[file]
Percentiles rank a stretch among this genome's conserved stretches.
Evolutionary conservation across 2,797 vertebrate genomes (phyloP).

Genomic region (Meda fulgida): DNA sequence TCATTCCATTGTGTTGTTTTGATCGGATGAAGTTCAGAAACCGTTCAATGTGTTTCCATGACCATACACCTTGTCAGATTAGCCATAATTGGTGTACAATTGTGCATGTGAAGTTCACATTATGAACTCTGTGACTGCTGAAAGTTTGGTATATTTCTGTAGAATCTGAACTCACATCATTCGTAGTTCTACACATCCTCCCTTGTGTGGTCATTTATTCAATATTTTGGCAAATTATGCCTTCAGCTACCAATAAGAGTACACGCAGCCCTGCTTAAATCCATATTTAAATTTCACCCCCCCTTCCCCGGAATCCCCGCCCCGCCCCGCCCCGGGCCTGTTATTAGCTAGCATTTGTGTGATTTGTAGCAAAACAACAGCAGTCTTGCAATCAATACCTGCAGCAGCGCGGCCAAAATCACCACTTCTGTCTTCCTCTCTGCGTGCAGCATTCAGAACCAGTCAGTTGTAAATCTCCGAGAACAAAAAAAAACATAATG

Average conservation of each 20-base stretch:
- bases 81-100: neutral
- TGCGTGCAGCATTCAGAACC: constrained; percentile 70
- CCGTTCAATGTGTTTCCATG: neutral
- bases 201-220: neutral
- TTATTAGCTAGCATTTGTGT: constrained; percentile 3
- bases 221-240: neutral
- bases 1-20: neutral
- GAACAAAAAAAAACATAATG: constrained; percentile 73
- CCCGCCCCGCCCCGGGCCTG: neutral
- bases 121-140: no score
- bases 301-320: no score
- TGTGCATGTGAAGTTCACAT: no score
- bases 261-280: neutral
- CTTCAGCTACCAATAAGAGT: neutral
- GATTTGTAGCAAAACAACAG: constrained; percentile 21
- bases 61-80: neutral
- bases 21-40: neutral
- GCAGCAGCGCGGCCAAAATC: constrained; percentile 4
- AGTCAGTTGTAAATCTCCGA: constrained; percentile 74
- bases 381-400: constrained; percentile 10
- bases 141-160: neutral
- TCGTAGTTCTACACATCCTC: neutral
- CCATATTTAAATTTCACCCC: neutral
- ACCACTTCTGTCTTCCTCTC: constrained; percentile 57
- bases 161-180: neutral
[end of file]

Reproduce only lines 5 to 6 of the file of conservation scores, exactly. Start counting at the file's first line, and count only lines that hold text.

- bases 81-100: neutral
- TGCGTGCAGCATTCAGAACC: constrained; percentile 70